the black woman at the bus stop, next to me; her skin is sweating indigo pearls under her black jacket and scarf. she is eating a banana. in the early winter evening i see the white of her eyes, the white skinned banana, her white teeth and then the vicious pink flash of her mouth as she takes a bite.

for three years it’s been standing there, each winter a reminder of sunny summers and swimming, erect but impotent in this northern climate. not once did i need to open it’s four square meters of shade, not that i ever could in this place nor that it was needed; it would darken the house and dwarf the garden. i look out the window at it with a certain resentment there amongst the fallen leaves.

the sickeningly sweet smell of hormones and cheap perfume in my daughter’s room after she’s gone out and forgot to switch off the lights. i remember myself at her age, the brazen acrid scent of boys in the boarding school preparing for a school dance after athletics practice.

went out dancing; seems the most sane thing to do on this cold night which your lies made even colder. i paint my nails black in the hope of hiding the blackness in my heart, it distracts me. i speak to my cousin and find more comfort in her despair than in your feigned affection. i go to the usual place, i like it, it reminds me of a place i used to go to before your indifference. i lose myself a bit, i lose you a lot, i like it.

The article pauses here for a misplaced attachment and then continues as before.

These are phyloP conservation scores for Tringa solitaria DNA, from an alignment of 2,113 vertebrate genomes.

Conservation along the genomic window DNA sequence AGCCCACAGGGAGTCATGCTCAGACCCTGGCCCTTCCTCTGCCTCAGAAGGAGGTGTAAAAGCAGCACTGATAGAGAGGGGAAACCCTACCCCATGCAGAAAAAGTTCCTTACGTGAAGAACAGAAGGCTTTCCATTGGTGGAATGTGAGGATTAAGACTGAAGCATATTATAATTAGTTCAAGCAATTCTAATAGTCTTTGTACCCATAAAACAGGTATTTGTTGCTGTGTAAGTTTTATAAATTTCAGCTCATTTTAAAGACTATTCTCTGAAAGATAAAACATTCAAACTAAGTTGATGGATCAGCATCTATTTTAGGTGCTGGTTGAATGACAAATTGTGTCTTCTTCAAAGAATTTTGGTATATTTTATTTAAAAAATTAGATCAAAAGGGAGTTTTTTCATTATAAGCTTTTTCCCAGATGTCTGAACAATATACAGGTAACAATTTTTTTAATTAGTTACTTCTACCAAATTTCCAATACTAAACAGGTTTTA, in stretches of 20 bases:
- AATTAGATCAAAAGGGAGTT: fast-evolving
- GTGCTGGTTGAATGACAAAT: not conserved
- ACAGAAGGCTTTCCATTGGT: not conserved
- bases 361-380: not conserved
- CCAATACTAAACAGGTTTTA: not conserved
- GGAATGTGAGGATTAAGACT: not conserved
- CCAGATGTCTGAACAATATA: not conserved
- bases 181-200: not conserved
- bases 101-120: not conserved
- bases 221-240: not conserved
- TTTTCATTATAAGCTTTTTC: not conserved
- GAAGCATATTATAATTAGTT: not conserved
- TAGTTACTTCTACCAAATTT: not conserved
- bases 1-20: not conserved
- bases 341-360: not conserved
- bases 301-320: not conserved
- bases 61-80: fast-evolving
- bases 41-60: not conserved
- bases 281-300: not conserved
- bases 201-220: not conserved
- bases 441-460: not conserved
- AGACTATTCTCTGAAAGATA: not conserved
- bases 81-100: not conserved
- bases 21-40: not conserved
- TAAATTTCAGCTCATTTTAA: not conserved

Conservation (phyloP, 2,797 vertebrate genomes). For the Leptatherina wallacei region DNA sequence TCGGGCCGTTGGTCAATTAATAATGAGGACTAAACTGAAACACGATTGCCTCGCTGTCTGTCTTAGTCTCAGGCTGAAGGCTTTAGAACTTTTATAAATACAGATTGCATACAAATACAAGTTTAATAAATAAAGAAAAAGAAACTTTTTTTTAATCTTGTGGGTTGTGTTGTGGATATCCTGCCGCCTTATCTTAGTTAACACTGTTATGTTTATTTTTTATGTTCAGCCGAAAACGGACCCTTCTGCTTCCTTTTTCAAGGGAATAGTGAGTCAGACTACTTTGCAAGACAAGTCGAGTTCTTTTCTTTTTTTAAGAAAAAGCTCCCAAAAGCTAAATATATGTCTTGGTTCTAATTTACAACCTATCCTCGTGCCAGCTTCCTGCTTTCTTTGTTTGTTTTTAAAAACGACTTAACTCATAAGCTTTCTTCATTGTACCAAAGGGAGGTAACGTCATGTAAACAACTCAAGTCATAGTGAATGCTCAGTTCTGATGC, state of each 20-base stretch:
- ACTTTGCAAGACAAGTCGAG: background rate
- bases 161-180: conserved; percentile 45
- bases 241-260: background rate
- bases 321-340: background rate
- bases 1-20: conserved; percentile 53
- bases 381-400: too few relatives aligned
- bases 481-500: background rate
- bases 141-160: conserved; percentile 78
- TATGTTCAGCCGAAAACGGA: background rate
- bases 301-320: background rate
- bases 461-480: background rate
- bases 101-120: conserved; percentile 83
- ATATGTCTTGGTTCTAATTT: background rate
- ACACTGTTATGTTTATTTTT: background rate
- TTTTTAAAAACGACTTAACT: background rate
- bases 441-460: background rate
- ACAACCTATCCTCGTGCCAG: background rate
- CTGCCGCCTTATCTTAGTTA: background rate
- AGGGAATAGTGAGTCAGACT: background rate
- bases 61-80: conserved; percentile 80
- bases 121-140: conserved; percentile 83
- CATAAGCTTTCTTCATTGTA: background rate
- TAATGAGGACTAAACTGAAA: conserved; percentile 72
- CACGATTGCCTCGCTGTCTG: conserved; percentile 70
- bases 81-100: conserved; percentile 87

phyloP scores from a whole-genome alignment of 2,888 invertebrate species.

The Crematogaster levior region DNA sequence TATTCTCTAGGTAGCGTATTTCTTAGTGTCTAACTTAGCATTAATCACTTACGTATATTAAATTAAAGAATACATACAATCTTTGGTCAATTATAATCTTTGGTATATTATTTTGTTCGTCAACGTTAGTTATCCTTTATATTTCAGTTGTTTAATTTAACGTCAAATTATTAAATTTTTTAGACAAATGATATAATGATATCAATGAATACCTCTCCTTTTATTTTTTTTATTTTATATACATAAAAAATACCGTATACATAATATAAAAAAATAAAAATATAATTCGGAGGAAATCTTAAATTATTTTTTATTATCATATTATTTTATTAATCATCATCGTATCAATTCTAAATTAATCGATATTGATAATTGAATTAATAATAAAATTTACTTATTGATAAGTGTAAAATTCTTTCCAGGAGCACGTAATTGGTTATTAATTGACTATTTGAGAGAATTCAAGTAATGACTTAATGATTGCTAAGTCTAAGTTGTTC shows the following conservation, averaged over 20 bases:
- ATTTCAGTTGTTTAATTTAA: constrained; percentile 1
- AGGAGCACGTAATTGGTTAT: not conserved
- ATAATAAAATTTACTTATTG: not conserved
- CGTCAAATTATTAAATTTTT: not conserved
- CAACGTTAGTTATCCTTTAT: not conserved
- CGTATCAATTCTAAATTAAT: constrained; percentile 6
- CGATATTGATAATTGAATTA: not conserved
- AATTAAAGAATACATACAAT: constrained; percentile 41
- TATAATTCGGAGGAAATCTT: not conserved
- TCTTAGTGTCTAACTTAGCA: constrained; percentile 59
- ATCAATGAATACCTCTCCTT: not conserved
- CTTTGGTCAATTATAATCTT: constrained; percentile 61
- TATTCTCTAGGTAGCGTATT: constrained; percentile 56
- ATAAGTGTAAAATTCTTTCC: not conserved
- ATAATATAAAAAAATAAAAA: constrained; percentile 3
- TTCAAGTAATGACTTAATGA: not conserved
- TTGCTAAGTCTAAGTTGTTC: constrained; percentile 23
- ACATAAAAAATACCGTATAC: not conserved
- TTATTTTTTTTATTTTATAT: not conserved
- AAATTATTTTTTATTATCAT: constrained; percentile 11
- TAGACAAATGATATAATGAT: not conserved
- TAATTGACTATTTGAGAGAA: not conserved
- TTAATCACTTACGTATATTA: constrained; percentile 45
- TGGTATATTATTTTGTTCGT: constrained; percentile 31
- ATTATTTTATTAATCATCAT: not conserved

it wasn’t long before he noticed me, before he noticed that i noticed him; tall and daring, even taller than me. he starts shouting in my ear in a southern accent i cant’t place. we switch to german, it’s much better, i like his hand on my shoulder, i feel vulnerable but strong under the touch of his big hands and his kind gaze. the coloured scarf under his collar makes me dizzy, i smell its wild pattern of pink and gold. i don’t remember you till the next morning.